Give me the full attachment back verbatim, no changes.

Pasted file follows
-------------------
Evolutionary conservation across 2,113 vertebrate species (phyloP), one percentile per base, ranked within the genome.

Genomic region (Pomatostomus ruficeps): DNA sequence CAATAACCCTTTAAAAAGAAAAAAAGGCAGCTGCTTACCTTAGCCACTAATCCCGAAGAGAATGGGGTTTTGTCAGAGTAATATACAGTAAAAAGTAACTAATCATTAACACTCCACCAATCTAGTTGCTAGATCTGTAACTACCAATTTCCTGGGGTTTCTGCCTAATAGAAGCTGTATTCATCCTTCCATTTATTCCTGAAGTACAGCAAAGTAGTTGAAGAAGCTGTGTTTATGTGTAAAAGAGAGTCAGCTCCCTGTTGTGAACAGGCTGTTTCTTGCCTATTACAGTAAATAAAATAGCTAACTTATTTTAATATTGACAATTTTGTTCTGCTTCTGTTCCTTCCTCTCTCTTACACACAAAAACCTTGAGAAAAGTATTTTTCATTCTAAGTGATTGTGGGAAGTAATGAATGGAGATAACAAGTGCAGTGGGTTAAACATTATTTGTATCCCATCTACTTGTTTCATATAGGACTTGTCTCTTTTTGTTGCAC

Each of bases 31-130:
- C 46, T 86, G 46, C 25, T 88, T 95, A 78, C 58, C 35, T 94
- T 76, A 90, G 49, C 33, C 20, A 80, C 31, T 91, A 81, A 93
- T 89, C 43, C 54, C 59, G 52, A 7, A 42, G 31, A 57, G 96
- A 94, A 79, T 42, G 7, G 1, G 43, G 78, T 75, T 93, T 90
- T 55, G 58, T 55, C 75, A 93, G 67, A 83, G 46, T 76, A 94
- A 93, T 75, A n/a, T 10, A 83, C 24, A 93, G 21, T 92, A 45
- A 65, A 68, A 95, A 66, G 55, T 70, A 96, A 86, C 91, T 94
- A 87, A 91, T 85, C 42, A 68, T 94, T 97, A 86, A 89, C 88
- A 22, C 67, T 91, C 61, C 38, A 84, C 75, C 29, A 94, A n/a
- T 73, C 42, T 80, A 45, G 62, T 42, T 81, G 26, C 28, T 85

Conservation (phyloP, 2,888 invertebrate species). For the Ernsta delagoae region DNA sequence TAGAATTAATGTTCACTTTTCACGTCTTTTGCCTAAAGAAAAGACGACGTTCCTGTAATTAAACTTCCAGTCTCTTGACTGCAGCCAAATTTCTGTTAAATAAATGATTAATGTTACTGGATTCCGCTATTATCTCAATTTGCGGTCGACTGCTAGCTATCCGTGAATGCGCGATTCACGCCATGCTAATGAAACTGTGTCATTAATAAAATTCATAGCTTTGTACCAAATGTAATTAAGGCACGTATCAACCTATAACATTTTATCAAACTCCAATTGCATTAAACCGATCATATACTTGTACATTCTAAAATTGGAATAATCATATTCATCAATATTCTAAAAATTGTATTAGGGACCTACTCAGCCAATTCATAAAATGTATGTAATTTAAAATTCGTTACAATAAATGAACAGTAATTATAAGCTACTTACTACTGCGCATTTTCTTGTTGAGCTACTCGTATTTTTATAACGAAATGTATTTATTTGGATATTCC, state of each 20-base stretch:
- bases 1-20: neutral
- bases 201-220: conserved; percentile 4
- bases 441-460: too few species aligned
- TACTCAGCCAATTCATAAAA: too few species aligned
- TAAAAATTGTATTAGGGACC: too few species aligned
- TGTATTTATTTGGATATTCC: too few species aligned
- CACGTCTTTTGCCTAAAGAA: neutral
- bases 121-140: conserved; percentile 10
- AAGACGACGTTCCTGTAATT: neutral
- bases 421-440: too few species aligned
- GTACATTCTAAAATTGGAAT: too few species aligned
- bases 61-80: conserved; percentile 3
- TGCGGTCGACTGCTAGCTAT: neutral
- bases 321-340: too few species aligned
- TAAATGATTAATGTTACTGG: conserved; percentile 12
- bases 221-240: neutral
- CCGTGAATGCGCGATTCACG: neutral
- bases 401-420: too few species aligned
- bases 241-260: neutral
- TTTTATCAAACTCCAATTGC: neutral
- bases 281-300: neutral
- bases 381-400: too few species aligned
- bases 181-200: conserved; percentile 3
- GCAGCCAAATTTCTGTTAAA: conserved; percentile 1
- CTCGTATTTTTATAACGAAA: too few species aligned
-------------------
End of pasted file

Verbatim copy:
Evolutionary conservation across 2,113 vertebrate species (phyloP), one percentile per base, ranked within the genome.

Genomic region (Pomatostomus ruficeps): DNA sequence CAATAACCCTTTAAAAAGAAAAAAAGGCAGCTGCTTACCTTAGCCACTAATCCCGAAGAGAATGGGGTTTTGTCAGAGTAATATACAGTAAAAAGTAACTAATCATTAACACTCCACCAATCTAGTTGCTAGATCTGTAACTACCAATTTCCTGGGGTTTCTGCCTAATAGAAGCTGTATTCATCCTTCCATTTATTCCTGAAGTACAGCAAAGTAGTTGAAGAAGCTGTGTTTATGTGTAAAAGAGAGTCAGCTCCCTGTTGTGAACAGGCTGTTTCTTGCCTATTACAGTAAATAAAATAGCTAACTTATTTTAATATTGACAATTTTGTTCTGCTTCTGTTCCTTCCTCTCTCTTACACACAAAAACCTTGAGAAAAGTATTTTTCATTCTAAGTGATTGTGGGAAGTAATGAATGGAGATAACAAGTGCAGTGGGTTAAACATTATTTGTATCCCATCTACTTGTTTCATATAGGACTTGTCTCTTTTTGTTGCAC

Each of bases 31-130:
- C 46, T 86, G 46, C 25, T 88, T 95, A 78, C 58, C 35, T 94
- T 76, A 90, G 49, C 33, C 20, A 80, C 31, T 91, A 81, A 93
- T 89, C 43, C 54, C 59, G 52, A 7, A 42, G 31, A 57, G 96
- A 94, A 79, T 42, G 7, G 1, G 43, G 78, T 75, T 93, T 90
- T 55, G 58, T 55, C 75, A 93, G 67, A 83, G 46, T 76, A 94
- A 93, T 75, A n/a, T 10, A 83, C 24, A 93, G 21, T 92, A 45
- A 65, A 68, A 95, A 66, G 55, T 70, A 96, A 86, C 91, T 94
- A 87, A 91, T 85, C 42, A 68, T 94, T 97, A 86, A 89, C 88
- A 22, C 67, T 91, C 61, C 38, A 84, C 75, C 29, A 94, A n/a
- T 73, C 42, T 80, A 45, G 62, T 42, T 81, G 26, C 28, T 85

Conservation (phyloP, 2,888 invertebrate species). For the Ernsta delagoae region DNA sequence TAGAATTAATGTTCACTTTTCACGTCTTTTGCCTAAAGAAAAGACGACGTTCCTGTAATTAAACTTCCAGTCTCTTGACTGCAGCCAAATTTCTGTTAAATAAATGATTAATGTTACTGGATTCCGCTATTATCTCAATTTGCGGTCGACTGCTAGCTATCCGTGAATGCGCGATTCACGCCATGCTAATGAAACTGTGTCATTAATAAAATTCATAGCTTTGTACCAAATGTAATTAAGGCACGTATCAACCTATAACATTTTATCAAACTCCAATTGCATTAAACCGATCATATACTTGTACATTCTAAAATTGGAATAATCATATTCATCAATATTCTAAAAATTGTATTAGGGACCTACTCAGCCAATTCATAAAATGTATGTAATTTAAAATTCGTTACAATAAATGAACAGTAATTATAAGCTACTTACTACTGCGCATTTTCTTGTTGAGCTACTCGTATTTTTATAACGAAATGTATTTATTTGGATATTCC, state of each 20-base stretch:
- bases 1-20: neutral
- bases 201-220: conserved; percentile 4
- bases 441-460: too few species aligned
- TACTCAGCCAATTCATAAAA: too few species aligned
- TAAAAATTGTATTAGGGACC: too few species aligned
- TGTATTTATTTGGATATTCC: too few species aligned
- CACGTCTTTTGCCTAAAGAA: neutral
- bases 121-140: conserved; percentile 10
- AAGACGACGTTCCTGTAATT: neutral
- bases 421-440: too few species aligned
- GTACATTCTAAAATTGGAAT: too few species aligned
- bases 61-80: conserved; percentile 3
- TGCGGTCGACTGCTAGCTAT: neutral
- bases 321-340: too few species aligned
- TAAATGATTAATGTTACTGG: conserved; percentile 12
- bases 221-240: neutral
- CCGTGAATGCGCGATTCACG: neutral
- bases 401-420: too few species aligned
- bases 241-260: neutral
- TTTTATCAAACTCCAATTGC: neutral
- bases 281-300: neutral
- bases 381-400: too few species aligned
- bases 181-200: conserved; percentile 3
- GCAGCCAAATTTCTGTTAAA: conserved; percentile 1
- CTCGTATTTTTATAACGAAA: too few species aligned